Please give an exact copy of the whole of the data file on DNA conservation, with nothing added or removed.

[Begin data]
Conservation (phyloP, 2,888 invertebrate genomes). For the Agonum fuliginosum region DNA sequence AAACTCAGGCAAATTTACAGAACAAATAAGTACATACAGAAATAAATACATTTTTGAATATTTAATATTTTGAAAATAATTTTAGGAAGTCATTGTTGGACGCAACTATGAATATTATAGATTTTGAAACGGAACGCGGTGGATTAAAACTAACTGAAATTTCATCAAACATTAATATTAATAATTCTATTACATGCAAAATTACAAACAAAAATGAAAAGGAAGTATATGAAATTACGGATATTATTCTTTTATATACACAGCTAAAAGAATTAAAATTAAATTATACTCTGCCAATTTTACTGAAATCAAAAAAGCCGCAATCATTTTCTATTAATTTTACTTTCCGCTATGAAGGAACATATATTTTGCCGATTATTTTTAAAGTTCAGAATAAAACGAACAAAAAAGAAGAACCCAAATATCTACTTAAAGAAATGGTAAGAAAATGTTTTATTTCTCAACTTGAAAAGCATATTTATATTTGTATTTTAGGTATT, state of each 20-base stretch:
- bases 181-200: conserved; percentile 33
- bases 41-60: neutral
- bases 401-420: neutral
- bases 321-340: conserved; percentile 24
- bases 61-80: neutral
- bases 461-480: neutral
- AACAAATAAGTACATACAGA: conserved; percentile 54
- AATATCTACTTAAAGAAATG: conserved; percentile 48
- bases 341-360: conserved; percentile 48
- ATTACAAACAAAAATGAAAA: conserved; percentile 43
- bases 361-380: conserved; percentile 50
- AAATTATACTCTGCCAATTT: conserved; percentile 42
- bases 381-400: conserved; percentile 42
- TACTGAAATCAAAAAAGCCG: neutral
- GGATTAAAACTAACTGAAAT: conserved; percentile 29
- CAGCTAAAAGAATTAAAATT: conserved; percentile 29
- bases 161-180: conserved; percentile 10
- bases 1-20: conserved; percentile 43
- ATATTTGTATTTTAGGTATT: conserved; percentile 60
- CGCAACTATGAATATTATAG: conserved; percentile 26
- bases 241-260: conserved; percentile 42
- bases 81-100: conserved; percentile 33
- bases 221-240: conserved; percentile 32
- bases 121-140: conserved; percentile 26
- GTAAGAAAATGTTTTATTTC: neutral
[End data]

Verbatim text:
Conservation (phyloP, 2,888 invertebrate genomes). For the Agonum fuliginosum region DNA sequence AAACTCAGGCAAATTTACAGAACAAATAAGTACATACAGAAATAAATACATTTTTGAATATTTAATATTTTGAAAATAATTTTAGGAAGTCATTGTTGGACGCAACTATGAATATTATAGATTTTGAAACGGAACGCGGTGGATTAAAACTAACTGAAATTTCATCAAACATTAATATTAATAATTCTATTACATGCAAAATTACAAACAAAAATGAAAAGGAAGTATATGAAATTACGGATATTATTCTTTTATATACACAGCTAAAAGAATTAAAATTAAATTATACTCTGCCAATTTTACTGAAATCAAAAAAGCCGCAATCATTTTCTATTAATTTTACTTTCCGCTATGAAGGAACATATATTTTGCCGATTATTTTTAAAGTTCAGAATAAAACGAACAAAAAAGAAGAACCCAAATATCTACTTAAAGAAATGGTAAGAAAATGTTTTATTTCTCAACTTGAAAAGCATATTTATATTTGTATTTTAGGTATT, state of each 20-base stretch:
- bases 181-200: conserved; percentile 33
- bases 41-60: neutral
- bases 401-420: neutral
- bases 321-340: conserved; percentile 24
- bases 61-80: neutral
- bases 461-480: neutral
- AACAAATAAGTACATACAGA: conserved; percentile 54
- AATATCTACTTAAAGAAATG: conserved; percentile 48
- bases 341-360: conserved; percentile 48
- ATTACAAACAAAAATGAAAA: conserved; percentile 43
- bases 361-380: conserved; percentile 50
- AAATTATACTCTGCCAATTT: conserved; percentile 42
- bases 381-400: conserved; percentile 42
- TACTGAAATCAAAAAAGCCG: neutral
- GGATTAAAACTAACTGAAAT: conserved; percentile 29
- CAGCTAAAAGAATTAAAATT: conserved; percentile 29
- bases 161-180: conserved; percentile 10
- bases 1-20: conserved; percentile 43
- ATATTTGTATTTTAGGTATT: conserved; percentile 60
- CGCAACTATGAATATTATAG: conserved; percentile 26
- bases 241-260: conserved; percentile 42
- bases 81-100: conserved; percentile 33
- bases 221-240: conserved; percentile 32
- bases 121-140: conserved; percentile 26
- GTAAGAAAATGTTTTATTTC: neutral